The Promise Pegasus J2 may not be the first portable Thunderbolt drive on the market, but it's still one of a kind.
Despite that it's more compact than any other Thunderbolt portable drive I've reviewed, the J2 manages to be a dual-volume drive, offering users the option of using it as a RAID 0 (default) or RAID 1 drive. On top of that, it uses two solid-state drives as its storage to provide fast data speeds, no matter in what type of RAID you want to configure it in.
The J2 is far from perfect, however. It lacks support for other connection types, such as USB, and it requires an external adapter to offer top performance. It's expensive, too, costing about $800 for 256GB or $1,500 for 512GB, and you have to spend another $50 or so for the much-needed Thunderbolt cable, which isn't included.
That said, if you want a portable drive that offers fast performance, portability, style, and data security, the Pegasus J2 is currently the only one that fits that bill. If you're willing to sacrifice the RAID capability, also check the
|Drive type||External Thunderbolt hard drive|
|Available capacities||256GB, 512GB
|Product dimensions (WLH)
||2.91 inches x 4.33 inches x 0.81 inch|
|Capacity of test unit||256GB (SSD)|
|OSes supported||Mac OS X 10.6.8 or later
Design and features
The Pegasus J2 is just slightly larger than a deck of playing cards, and is about as thick. One of the drive's ends is slightly thicker than the other; at the thicker end, you'll find a Thunderbolt port and a power port. The power port is covered by a rubber lid and is not needed to use the drive. Similar to the rest of the portable Thunderbolt drives I've reviewed, the J2 is bus-powered; you just need to plug it into a computer with a Thunderbolt cable.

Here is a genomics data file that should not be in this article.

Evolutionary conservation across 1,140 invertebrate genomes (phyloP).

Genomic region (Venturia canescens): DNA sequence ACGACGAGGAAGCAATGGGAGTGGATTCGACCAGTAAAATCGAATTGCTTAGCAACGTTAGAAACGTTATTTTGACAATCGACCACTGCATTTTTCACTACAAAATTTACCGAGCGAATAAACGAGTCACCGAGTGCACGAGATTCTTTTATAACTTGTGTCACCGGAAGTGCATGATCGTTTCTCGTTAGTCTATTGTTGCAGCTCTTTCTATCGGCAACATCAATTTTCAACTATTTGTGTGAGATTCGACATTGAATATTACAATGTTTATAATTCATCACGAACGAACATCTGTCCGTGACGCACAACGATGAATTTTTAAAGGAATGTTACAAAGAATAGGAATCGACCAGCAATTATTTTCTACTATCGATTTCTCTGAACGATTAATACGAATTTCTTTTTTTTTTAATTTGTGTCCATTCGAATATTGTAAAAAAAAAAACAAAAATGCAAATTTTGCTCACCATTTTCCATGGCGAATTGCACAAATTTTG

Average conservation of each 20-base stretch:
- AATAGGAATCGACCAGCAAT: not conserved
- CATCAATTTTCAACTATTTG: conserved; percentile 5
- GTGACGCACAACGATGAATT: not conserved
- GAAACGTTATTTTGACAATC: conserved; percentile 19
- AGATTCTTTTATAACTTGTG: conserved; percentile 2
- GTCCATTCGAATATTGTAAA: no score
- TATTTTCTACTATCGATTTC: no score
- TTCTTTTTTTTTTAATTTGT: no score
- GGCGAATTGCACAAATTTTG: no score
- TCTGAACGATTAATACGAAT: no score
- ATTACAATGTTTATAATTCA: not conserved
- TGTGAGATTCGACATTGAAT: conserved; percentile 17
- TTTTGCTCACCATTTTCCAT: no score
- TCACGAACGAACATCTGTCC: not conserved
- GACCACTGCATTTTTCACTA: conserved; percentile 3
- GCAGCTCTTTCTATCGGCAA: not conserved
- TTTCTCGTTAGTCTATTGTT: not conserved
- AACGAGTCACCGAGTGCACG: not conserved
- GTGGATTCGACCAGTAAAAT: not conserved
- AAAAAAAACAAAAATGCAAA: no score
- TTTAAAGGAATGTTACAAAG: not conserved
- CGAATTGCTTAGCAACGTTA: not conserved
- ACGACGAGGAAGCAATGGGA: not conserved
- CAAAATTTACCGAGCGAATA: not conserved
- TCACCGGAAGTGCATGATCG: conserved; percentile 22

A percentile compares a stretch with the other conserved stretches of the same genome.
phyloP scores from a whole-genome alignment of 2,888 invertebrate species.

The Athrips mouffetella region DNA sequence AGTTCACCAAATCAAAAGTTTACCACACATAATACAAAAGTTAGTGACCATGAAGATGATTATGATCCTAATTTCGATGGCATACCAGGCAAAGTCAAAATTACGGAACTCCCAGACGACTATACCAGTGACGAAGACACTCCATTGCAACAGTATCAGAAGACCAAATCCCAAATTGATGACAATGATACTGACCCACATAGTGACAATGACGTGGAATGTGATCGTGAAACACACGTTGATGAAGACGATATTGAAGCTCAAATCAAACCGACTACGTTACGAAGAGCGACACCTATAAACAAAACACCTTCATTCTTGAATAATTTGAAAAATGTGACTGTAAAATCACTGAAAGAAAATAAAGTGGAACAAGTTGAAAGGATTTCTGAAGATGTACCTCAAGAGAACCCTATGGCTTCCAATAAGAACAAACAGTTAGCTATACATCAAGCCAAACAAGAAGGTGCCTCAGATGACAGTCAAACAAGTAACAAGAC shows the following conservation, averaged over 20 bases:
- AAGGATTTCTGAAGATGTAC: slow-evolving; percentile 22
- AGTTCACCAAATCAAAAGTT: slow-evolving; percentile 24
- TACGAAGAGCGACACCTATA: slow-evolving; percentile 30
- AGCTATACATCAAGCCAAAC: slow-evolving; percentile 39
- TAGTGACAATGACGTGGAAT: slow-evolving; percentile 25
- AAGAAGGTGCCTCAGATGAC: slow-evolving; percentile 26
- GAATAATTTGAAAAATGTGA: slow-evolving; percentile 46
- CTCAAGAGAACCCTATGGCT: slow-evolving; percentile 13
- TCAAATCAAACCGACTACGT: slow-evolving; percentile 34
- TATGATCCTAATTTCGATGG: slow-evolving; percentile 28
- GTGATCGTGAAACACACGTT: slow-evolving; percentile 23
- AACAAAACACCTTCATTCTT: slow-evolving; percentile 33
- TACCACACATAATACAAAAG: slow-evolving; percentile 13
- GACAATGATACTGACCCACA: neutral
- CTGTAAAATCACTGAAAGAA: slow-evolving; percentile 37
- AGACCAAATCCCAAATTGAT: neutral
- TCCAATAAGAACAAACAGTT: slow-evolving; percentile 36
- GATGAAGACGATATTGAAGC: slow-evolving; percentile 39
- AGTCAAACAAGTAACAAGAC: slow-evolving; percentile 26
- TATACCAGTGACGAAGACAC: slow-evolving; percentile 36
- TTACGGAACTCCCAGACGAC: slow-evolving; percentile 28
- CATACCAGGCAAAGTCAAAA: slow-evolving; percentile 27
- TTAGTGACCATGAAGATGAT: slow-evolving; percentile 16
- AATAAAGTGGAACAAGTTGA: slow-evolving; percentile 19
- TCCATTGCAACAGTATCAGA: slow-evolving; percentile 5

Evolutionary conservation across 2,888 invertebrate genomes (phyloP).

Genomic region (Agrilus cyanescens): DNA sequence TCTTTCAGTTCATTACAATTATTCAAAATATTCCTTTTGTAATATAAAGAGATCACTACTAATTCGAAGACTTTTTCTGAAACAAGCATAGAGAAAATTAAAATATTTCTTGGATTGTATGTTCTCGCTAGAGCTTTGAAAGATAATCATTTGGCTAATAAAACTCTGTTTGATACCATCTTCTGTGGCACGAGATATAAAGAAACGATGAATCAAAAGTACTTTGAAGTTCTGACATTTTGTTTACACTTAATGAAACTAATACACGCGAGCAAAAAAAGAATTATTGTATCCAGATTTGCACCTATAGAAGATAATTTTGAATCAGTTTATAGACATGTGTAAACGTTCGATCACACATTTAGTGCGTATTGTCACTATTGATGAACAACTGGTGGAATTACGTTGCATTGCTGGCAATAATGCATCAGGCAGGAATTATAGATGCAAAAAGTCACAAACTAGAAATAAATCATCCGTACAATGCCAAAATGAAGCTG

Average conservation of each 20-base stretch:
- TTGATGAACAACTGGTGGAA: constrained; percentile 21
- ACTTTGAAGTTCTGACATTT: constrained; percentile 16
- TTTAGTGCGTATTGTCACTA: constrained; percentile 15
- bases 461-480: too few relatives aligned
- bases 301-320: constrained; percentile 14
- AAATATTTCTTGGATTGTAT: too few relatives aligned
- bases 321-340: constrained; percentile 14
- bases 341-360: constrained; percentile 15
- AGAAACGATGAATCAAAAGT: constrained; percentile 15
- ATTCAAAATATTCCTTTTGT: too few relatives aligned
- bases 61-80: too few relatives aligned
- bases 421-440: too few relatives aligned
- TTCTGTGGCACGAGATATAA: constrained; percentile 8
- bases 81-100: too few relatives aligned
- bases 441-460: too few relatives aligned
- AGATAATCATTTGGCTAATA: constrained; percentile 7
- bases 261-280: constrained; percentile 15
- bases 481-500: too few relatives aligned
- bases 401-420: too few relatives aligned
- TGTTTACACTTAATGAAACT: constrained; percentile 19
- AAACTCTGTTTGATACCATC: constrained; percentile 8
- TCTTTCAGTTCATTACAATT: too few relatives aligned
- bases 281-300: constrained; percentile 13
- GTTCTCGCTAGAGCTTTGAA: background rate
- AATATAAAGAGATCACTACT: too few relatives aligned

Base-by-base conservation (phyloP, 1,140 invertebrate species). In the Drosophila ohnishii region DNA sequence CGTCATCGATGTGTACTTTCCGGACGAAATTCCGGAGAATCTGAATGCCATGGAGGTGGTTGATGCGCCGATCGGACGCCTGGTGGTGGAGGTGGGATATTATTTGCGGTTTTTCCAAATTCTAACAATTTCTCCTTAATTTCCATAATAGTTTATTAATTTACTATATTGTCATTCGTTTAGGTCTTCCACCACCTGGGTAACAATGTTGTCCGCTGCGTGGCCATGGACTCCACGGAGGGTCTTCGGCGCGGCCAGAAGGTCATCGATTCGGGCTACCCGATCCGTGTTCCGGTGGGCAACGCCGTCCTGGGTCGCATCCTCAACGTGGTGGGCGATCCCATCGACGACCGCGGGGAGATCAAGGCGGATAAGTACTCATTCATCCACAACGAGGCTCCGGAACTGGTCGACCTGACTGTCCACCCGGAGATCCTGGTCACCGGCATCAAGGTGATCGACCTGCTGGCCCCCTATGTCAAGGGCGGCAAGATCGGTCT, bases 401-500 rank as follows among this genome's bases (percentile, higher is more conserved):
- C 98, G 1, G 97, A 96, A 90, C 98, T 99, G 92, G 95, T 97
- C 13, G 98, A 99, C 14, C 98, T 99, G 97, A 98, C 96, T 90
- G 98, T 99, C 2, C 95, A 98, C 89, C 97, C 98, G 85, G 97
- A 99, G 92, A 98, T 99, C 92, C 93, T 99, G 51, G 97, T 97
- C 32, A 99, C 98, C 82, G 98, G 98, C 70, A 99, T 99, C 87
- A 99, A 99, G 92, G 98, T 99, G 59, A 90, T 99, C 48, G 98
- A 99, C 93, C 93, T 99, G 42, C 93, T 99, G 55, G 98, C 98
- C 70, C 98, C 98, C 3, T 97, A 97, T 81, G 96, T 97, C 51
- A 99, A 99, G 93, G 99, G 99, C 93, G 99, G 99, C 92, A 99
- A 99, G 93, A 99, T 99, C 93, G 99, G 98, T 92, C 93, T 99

Unlike the other drives, however, by design, the J2 only works at only some 30 percent of its data-rate capacity when bus-powered. If you want the drive to work at its best, you do need to plug in the included power adapter. According to Promise, the reason for this is because the Thunderbolt technology supplies only 10W per port, which is not enough juice for the J2's two internal drives to offer optimal performance. In my testing, there was indeed a huge difference in terms of the drive's performance between using it bus-powered and with the adapter (more on this below).
The drive's adapter can be used anywhere in the world since it supports AC input in the 100-to-240-volt range and comes with changeable prongs to fit any type of wall power outlets. If that's not travel-friendly enough, the J2's package also includes a nice leather carrying case.
The fact the drive has just one Thunderbolt port means that it can only be used at the end of a daisy chain in case you want to use multiple Thunderbolt devices together. This is not a big deal, though, since all portable Thunderbolt drives I've reviewed come with just one port. The drive offers no USB or FireWire support; consequently it can only be used with Thunderbolt-ready computers and is a lot less flexible than USB 3.0/Thunderbolt drives, such as the LaCie Rugged Thunderbolt or the Buffalo Mini Station.